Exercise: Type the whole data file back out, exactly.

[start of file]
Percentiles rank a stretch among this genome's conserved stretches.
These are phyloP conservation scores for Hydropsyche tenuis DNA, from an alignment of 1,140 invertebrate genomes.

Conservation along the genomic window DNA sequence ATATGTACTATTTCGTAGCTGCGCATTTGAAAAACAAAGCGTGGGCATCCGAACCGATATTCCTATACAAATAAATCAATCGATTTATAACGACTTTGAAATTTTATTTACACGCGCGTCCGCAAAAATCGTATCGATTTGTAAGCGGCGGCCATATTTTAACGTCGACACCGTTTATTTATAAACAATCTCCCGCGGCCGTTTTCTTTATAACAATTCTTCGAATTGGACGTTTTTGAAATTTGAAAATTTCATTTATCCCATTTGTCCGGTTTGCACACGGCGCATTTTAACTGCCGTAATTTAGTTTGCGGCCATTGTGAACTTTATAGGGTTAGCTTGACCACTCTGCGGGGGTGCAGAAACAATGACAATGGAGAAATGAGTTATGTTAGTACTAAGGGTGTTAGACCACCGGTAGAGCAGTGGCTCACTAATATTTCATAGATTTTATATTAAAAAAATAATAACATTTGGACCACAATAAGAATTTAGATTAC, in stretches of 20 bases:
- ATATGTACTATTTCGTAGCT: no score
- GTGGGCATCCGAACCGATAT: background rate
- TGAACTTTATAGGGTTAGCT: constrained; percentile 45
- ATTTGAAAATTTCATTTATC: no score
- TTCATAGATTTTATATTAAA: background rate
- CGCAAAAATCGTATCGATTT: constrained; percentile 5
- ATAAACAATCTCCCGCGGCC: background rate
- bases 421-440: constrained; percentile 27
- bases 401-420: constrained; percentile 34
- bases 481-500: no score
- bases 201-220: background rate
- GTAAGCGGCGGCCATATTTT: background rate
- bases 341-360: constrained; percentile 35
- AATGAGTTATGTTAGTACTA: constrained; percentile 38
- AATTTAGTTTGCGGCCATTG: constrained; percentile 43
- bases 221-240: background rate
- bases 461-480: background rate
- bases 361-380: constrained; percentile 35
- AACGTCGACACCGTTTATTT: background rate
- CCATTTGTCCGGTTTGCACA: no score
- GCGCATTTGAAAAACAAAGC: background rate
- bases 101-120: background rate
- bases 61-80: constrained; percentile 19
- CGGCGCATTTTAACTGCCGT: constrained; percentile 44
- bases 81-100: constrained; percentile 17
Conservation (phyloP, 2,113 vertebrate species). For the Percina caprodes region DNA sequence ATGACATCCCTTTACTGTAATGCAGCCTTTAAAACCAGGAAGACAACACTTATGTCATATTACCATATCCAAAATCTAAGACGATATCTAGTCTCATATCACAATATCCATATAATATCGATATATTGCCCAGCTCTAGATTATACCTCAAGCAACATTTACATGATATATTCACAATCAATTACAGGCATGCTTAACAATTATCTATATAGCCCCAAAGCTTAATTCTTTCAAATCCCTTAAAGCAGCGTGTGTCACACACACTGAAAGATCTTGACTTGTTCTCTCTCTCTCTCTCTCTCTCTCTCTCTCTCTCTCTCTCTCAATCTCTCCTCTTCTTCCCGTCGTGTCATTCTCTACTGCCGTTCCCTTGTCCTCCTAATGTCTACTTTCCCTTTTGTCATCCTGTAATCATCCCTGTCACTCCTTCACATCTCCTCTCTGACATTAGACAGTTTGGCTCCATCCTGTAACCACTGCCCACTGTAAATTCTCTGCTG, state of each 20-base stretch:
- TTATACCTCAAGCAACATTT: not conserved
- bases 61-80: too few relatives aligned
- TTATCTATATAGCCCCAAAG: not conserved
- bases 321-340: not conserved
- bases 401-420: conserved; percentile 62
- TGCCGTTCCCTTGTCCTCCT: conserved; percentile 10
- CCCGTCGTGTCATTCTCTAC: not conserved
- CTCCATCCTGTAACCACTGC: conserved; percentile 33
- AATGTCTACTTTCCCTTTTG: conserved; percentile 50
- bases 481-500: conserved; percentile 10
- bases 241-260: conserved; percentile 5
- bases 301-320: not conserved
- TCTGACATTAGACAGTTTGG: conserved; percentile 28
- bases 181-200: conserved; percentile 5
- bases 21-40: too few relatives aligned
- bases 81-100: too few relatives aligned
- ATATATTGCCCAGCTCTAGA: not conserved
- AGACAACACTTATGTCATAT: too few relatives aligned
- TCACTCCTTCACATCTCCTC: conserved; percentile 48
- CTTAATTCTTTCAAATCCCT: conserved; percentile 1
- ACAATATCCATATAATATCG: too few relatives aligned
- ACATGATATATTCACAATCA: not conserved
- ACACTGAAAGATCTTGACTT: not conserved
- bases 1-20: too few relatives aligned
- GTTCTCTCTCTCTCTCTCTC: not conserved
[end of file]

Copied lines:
Percentiles rank a stretch among this genome's conserved stretches.
These are phyloP conservation scores for Hydropsyche tenuis DNA, from an alignment of 1,140 invertebrate genomes.

Conservation along the genomic window DNA sequence ATATGTACTATTTCGTAGCTGCGCATTTGAAAAACAAAGCGTGGGCATCCGAACCGATATTCCTATACAAATAAATCAATCGATTTATAACGACTTTGAAATTTTATTTACACGCGCGTCCGCAAAAATCGTATCGATTTGTAAGCGGCGGCCATATTTTAACGTCGACACCGTTTATTTATAAACAATCTCCCGCGGCCGTTTTCTTTATAACAATTCTTCGAATTGGACGTTTTTGAAATTTGAAAATTTCATTTATCCCATTTGTCCGGTTTGCACACGGCGCATTTTAACTGCCGTAATTTAGTTTGCGGCCATTGTGAACTTTATAGGGTTAGCTTGACCACTCTGCGGGGGTGCAGAAACAATGACAATGGAGAAATGAGTTATGTTAGTACTAAGGGTGTTAGACCACCGGTAGAGCAGTGGCTCACTAATATTTCATAGATTTTATATTAAAAAAATAATAACATTTGGACCACAATAAGAATTTAGATTAC, in stretches of 20 bases:
- ATATGTACTATTTCGTAGCT: no score
- GTGGGCATCCGAACCGATAT: background rate
- TGAACTTTATAGGGTTAGCT: constrained; percentile 45
- ATTTGAAAATTTCATTTATC: no score
- TTCATAGATTTTATATTAAA: background rate
- CGCAAAAATCGTATCGATTT: constrained; percentile 5
- ATAAACAATCTCCCGCGGCC: background rate
- bases 421-440: constrained; percentile 27
- bases 401-420: constrained; percentile 34
- bases 481-500: no score
- bases 201-220: background rate
- GTAAGCGGCGGCCATATTTT: background rate
- bases 341-360: constrained; percentile 35
- AATGAGTTATGTTAGTACTA: constrained; percentile 38
- AATTTAGTTTGCGGCCATTG: constrained; percentile 43
- bases 221-240: background rate
- bases 461-480: background rate
- bases 361-380: constrained; percentile 35
- AACGTCGACACCGTTTATTT: background rate
- CCATTTGTCCGGTTTGCACA: no score
- GCGCATTTGAAAAACAAAGC: background rate
- bases 101-120: background rate
- bases 61-80: constrained; percentile 19
- CGGCGCATTTTAACTGCCGT: constrained; percentile 44
- bases 81-100: constrained; percentile 17
Conservation (phyloP, 2,113 vertebrate species). For the Percina caprodes region DNA sequence ATGACATCCCTTTACTGTAATGCAGCCTTTAAAACCAGGAAGACAACACTTATGTCATATTACCATATCCAAAATCTAAGACGATATCTAGTCTCATATCACAATATCCATATAATATCGATATATTGCCCAGCTCTAGATTATACCTCAAGCAACATTTACATGATATATTCACAATCAATTACAGGCATGCTTAACAATTATCTATATAGCCCCAAAGCTTAATTCTTTCAAATCCCTTAAAGCAGCGTGTGTCACACACACTGAAAGATCTTGACTTGTTCTCTCTCTCTCTCTCTCTCTCTCTCTCTCTCTCTCTCTCTCAATCTCTCCTCTTCTTCCCGTCGTGTCATTCTCTACTGCCGTTCCCTTGTCCTCCTAATGTCTACTTTCCCTTTTGTCATCCTGTAATCATCCCTGTCACTCCTTCACATCTCCTCTCTGACATTAGACAGTTTGGCTCCATCCTGTAACCACTGCCCACTGTAAATTCTCTGCTG, state of each 20-base stretch:
- TTATACCTCAAGCAACATTT: not conserved
- bases 61-80: too few relatives aligned
- TTATCTATATAGCCCCAAAG: not conserved
- bases 321-340: not conserved
- bases 401-420: conserved; percentile 62
- TGCCGTTCCCTTGTCCTCCT: conserved; percentile 10
- CCCGTCGTGTCATTCTCTAC: not conserved
- CTCCATCCTGTAACCACTGC: conserved; percentile 33
- AATGTCTACTTTCCCTTTTG: conserved; percentile 50
- bases 481-500: conserved; percentile 10
- bases 241-260: conserved; percentile 5
- bases 301-320: not conserved
- TCTGACATTAGACAGTTTGG: conserved; percentile 28
- bases 181-200: conserved; percentile 5
- bases 21-40: too few relatives aligned
- bases 81-100: too few relatives aligned
- ATATATTGCCCAGCTCTAGA: not conserved
- AGACAACACTTATGTCATAT: too few relatives aligned
- TCACTCCTTCACATCTCCTC: conserved; percentile 48
- CTTAATTCTTTCAAATCCCT: conserved; percentile 1
- ACAATATCCATATAATATCG: too few relatives aligned
- ACATGATATATTCACAATCA: not conserved
- ACACTGAAAGATCTTGACTT: not conserved
- bases 1-20: too few relatives aligned
- GTTCTCTCTCTCTCTCTCTC: not conserved